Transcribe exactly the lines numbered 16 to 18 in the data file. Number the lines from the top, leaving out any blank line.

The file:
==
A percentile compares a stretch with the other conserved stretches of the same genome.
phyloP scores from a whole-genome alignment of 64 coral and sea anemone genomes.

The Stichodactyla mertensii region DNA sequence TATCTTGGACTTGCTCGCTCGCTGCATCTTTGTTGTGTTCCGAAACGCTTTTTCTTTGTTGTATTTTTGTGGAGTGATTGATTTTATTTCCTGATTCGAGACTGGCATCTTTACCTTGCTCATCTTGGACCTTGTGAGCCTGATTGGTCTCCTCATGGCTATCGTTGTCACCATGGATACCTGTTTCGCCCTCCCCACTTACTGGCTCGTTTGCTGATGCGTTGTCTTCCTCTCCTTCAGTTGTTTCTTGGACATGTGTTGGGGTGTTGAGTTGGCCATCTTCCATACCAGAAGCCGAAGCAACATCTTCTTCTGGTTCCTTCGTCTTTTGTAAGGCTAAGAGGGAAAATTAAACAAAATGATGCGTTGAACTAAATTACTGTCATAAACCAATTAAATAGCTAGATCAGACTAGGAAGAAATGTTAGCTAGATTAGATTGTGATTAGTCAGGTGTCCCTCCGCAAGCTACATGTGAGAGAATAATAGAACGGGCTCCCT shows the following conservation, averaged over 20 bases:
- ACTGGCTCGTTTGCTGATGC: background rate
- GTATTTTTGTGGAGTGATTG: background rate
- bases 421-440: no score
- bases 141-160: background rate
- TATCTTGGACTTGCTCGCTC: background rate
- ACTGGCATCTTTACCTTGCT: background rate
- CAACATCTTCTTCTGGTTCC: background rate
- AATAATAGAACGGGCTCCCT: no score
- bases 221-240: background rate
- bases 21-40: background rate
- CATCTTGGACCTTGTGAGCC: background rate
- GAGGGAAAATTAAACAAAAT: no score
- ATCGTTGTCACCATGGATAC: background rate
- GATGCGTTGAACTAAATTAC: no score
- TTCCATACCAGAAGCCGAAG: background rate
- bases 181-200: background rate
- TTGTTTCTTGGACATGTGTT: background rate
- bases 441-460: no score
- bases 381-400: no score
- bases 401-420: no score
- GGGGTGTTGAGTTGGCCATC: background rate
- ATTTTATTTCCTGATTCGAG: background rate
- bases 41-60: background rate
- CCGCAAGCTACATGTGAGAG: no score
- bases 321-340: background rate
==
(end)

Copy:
- ATCGTTGTCACCATGGATAC: background rate
- GATGCGTTGAACTAAATTAC: no score
- TTCCATACCAGAAGCCGAAG: background rate